Such a situation is not only limited to resist roughness characterization. As the Critical Dimensions (CD) drops, it becomes comparable to the interaction volume of the electrons, making CD-SEM metrology less sensitive to differences in CD. In addition, advanced technology nodes in high-NA EUV environment will require thinner resists (10-20nm), and this will affect the Signal-to-Noise ratio (SNR) in both CD-SEM and Scatterometry tools, ultimately impacting precision, roughness, and CD measurements. The need of detecting smaller defects (in the order of few nm) will not be easily satisfied by the optical inspection tools currently in use, and clear evidences of the industry moving toward e-beam inspection are already emerging.
To achieve all these goals, a close collaboration between material and metrology development is essential. Such a collaboration cannot be limited to the standard development of Best-Known Methods (BKMs) on current metrology platforms, but must be intrinsically multidisciplinary, involving both equipment and material suppliers, aiming to develop new approaches when needed or using existing approaches in creative ways. We will leverage Imec’s 300mm production line and advanced node technologies to gain access to patterned structures with dimensions down to tens of nanometers to combine fundamental studies with industrially relevant research.
Principle Duties and Responsibilities
The PhD candidate will · Acquire a broad knowledge of metrology techniques for advanced patterning, ranging from optical to e-beam, spectroscopic and X-ray scattering metrology · Acquire a wide knowledge on Extreme Ultraviolet lithography, EUV resists and their characterization/integration relevant to the work program outlined above · Be able to identify key problems, generate novel solutions and reduce them to practice · Disseminate the results of such activities to internal colleagues/partners and capture relevant intellectual property via patent applications and/or publish results in high impact journals and conferences · Bring an energetic and enterprising approach to the execution of the research program · Potentiate inter-personal skills suitable for playing a role at the center of a complex multidisciplinary teams · Be alert to unexpected opportunities arising during the research · Assist with the training of graduated or undergraduate students working in the area of the project · Develop written and oral communication skills.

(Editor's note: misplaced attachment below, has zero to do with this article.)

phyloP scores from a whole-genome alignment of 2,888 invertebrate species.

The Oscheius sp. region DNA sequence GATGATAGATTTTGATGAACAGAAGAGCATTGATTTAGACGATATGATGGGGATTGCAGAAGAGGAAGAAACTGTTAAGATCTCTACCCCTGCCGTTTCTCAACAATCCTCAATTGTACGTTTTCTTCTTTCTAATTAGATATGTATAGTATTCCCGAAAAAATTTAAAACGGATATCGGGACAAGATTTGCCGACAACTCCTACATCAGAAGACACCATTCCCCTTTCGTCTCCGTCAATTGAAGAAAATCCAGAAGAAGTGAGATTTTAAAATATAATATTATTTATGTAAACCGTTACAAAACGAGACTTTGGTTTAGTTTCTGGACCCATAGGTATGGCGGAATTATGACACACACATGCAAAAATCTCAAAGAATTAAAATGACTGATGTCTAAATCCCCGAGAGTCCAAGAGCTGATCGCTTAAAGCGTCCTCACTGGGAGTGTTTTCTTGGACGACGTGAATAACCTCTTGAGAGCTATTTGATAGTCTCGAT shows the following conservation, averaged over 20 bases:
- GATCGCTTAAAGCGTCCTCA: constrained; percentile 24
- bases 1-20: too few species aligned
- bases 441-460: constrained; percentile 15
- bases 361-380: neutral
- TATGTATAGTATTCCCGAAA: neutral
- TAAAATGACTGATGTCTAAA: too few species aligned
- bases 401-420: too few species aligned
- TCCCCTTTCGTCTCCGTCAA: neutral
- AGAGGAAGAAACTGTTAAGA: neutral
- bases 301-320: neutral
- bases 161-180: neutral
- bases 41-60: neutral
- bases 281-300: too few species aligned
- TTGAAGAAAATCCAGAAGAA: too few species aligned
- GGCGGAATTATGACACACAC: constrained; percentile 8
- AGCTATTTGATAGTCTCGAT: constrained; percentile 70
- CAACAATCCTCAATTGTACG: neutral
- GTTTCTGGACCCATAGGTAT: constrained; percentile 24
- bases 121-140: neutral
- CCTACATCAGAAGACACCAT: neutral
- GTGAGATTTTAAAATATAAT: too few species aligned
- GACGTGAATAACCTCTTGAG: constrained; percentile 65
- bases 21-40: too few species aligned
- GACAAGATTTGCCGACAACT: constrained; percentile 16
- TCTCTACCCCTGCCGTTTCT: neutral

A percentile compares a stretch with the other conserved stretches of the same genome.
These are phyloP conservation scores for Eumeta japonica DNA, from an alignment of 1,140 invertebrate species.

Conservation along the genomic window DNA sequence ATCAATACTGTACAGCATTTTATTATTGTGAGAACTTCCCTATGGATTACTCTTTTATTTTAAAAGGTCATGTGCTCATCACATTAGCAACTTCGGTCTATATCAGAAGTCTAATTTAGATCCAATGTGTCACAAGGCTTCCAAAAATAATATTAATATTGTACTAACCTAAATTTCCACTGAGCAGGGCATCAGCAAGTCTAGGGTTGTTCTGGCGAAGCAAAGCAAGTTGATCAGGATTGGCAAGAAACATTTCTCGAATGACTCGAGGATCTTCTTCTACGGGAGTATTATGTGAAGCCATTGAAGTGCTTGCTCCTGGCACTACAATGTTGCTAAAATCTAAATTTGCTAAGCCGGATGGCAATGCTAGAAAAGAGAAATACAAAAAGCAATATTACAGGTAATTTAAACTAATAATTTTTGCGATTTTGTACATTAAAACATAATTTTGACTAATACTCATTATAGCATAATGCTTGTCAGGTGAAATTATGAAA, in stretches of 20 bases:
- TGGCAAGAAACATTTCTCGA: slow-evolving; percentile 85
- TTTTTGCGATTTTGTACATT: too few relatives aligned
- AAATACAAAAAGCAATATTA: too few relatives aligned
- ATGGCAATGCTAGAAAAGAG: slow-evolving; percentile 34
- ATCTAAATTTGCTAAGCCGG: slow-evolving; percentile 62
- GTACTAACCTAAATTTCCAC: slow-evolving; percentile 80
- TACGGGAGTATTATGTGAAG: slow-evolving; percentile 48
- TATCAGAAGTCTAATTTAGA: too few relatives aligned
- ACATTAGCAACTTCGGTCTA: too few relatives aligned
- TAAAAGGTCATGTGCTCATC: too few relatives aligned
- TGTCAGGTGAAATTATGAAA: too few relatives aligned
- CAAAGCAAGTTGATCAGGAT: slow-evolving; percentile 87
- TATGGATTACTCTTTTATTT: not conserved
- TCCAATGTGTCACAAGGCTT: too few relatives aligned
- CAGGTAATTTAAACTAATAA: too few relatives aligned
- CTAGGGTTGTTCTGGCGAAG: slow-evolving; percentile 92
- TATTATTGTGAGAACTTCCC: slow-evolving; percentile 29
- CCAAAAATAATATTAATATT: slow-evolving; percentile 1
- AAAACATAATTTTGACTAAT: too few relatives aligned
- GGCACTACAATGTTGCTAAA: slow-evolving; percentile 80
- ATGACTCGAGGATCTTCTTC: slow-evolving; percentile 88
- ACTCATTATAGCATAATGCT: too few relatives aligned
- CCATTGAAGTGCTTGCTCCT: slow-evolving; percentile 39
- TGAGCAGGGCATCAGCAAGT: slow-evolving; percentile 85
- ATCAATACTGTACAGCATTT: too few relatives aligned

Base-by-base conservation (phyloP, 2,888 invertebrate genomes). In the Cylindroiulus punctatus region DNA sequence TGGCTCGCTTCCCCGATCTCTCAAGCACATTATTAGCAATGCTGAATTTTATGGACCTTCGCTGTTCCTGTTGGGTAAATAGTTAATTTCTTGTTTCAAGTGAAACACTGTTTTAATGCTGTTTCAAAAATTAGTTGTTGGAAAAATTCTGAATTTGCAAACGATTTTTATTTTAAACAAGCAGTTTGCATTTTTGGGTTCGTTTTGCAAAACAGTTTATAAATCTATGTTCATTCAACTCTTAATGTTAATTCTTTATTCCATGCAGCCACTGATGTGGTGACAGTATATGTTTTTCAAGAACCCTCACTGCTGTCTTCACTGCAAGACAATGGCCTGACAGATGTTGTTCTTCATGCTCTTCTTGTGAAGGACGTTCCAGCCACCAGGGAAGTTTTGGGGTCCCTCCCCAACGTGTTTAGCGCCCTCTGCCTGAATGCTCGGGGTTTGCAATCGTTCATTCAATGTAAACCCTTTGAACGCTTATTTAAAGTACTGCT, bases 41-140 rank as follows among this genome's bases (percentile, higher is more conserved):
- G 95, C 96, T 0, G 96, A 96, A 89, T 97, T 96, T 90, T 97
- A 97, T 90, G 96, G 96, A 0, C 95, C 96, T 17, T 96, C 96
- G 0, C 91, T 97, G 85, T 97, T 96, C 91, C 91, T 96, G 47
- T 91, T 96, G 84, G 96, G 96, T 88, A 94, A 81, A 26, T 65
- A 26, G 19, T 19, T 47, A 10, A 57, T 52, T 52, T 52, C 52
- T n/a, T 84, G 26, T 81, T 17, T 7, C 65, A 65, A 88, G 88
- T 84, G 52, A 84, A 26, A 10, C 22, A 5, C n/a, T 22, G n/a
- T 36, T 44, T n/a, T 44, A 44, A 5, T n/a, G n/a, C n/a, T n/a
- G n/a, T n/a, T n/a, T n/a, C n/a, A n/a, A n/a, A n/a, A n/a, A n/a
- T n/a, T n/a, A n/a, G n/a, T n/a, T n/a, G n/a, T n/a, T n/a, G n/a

Required background: chemical engineering, physics, material science. Knowledge of e-beam, X-ray/soft-X ray spectroscopy and electron/light-matter interaction are an advantage.
Type of work: The main aspects of the described work are technology studies combined with fundamental understanding light/electron-matter (resist) interaction and low and high energy electron induced chemistry and they are mainly experimental. Nevertheless, modeling opportunities and SEM image analysis via collaborations might also be part of the PhD work.
Promotors: Stefan De Gendt
Daily advisor: Danilo De Simone, Gian Francesco Lorusso
Required background: chemical engineering, physics, material science.
Type of work: 70% experimental, 20% modeling/simulation, 10% literature
Supervisor: Stefan De Gendt
Daily advisor: Danilo De Simone, Gian Lorusso
The reference code for this position is 2021-049. Mention this reference code on your application form.